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Crystal Carport May 03rd, 2018 - 10:59:27
Alumawood is made of aluminum but looks and feels like wood. Metal carports can also be made out of steel or insulated polystyrene foam swathe in steel or in aluminum. Of all the materials mentioned, the cheapest by far is steel. Galvanized steel normally possesses a zinc coating which prevents corrosive elements such as salt water and acid containing liquids from eating the carport frame. This is one of the most important considerations before deciding what material to use in building a carport. Another is the thickness of the metal. Naturally, the thicker the material the longer the carport will last. Whatever the type of metal used, a carport can only be good when it is constructed in the most efficient way. Usually, a carport employing a single piece of construction to support the roof is the best. It adds strength to the whole structure and enhances the overall appearance of the carport.
Carports are like the garage spaces you have in your houses. It functions the same way in giving protection to your cars. The only difference is that carports are not fixated. Instead, it is a portable and retractable device you can bring with you in your outdoor trips. The best carports for this generation are the ones made of metal, usually of aluminum or steel. There are also that has core panels made of insulated polystyrene foam. This is also wrapped with steel or aluminum. Most metal carports are very durable and affordable. But these kinds of carport are less attractive compared to the aluminum. The aluminum carports has simulate wood look and feel.
2. What is the purpose or the car port? What needs will be served by the carport? Carports generally provide shelter for a car. However, other people use carports as a porch cover or a shaded playing area for their children. Is the carport intended to protect the car from the sun or is it to protect from the snow? Are walls necessary to achieve your intended purposes ie. prevent wind and/or snow drifts? Are you expecting to store things safely in the carport. Will you need an area for cupboards? Make a list of goals you want to meet with your carport. 3. What building permit requirements and possible building restrictions exist in your community. Do you have a copy of the local building codes? Are you even allowed to build a carport on your property? For aesthetic and preservation purposes many heritage communities severely restrict additions to existing structures. There are costs and waiting periods associated with obtaining building permits so make sure you know what these are before you start to build.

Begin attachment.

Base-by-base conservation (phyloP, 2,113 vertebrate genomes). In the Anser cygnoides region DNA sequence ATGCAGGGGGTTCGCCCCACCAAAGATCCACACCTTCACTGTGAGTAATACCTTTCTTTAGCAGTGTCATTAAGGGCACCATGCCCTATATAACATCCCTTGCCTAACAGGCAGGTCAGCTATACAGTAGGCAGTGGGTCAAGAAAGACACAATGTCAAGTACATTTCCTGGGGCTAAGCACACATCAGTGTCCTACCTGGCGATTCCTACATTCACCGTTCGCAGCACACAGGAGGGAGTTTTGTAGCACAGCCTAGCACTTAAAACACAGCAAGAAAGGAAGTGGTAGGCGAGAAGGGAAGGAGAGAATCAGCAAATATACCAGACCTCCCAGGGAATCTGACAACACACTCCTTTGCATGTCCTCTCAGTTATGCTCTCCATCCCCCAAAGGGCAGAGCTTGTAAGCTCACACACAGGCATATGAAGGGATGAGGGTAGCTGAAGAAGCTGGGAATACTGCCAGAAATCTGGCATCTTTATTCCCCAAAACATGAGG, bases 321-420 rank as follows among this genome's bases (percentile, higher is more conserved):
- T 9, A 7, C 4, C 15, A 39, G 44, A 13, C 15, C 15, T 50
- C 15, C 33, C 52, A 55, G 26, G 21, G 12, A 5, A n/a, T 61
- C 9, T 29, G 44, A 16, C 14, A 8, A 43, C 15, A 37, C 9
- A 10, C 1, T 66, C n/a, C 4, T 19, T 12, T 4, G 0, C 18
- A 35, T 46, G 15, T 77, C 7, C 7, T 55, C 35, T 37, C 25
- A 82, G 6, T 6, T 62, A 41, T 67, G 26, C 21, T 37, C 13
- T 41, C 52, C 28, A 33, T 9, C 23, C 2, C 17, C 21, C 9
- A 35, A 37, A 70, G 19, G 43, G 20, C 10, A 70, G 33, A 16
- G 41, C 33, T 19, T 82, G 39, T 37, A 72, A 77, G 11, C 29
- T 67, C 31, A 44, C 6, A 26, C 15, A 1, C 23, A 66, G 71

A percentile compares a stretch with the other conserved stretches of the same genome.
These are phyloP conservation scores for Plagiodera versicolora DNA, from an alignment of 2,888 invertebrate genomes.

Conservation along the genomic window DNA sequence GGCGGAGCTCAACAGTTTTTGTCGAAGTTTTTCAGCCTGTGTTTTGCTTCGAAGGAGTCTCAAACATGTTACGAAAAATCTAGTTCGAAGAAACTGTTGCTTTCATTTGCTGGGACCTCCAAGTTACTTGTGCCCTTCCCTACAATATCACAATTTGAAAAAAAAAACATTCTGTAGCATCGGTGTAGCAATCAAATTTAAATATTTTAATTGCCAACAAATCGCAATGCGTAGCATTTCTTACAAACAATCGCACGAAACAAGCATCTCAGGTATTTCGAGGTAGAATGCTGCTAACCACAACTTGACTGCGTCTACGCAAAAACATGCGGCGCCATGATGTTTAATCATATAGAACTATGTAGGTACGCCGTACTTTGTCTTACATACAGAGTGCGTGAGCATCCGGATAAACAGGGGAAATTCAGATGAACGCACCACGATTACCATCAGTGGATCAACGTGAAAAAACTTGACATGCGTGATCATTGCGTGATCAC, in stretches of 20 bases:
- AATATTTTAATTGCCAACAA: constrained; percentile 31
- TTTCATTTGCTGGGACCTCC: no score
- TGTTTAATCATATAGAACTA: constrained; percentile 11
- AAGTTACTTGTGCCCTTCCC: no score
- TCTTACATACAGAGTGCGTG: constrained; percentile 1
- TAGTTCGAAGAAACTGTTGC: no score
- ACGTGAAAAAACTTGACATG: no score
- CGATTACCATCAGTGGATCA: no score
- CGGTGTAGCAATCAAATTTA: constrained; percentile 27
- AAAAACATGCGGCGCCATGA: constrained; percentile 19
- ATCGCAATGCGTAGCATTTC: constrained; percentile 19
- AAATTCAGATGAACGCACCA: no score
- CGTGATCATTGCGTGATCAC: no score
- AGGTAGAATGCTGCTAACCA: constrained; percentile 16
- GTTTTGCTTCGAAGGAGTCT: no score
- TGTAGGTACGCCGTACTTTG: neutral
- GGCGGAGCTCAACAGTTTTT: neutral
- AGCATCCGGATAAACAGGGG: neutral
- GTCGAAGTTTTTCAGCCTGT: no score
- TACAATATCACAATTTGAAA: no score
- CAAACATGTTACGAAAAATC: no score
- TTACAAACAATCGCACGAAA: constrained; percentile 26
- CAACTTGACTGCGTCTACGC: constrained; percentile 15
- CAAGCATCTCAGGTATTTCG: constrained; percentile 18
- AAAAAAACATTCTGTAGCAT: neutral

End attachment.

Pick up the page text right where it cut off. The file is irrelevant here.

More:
4. Carport construction material. Do you want the carport to compliment your house (which might cost extra money in lumber and brick)? Many people prefer wooden carports but most pre-fab kits are only available in steel. Do you need the strength of a steel carport or will aluminum suffice? 5. Where will your carport be situated on your property? Try to think of the pros and cons of different potential locations before making a final decision. If the car port is beside your house you can share a mutual wall and thereby save some money. Will the carport add to the beauty of your home or detract from the appearance of your home? Perhaps it would be best for your carport to be a stand alone structure near your house or behind the house.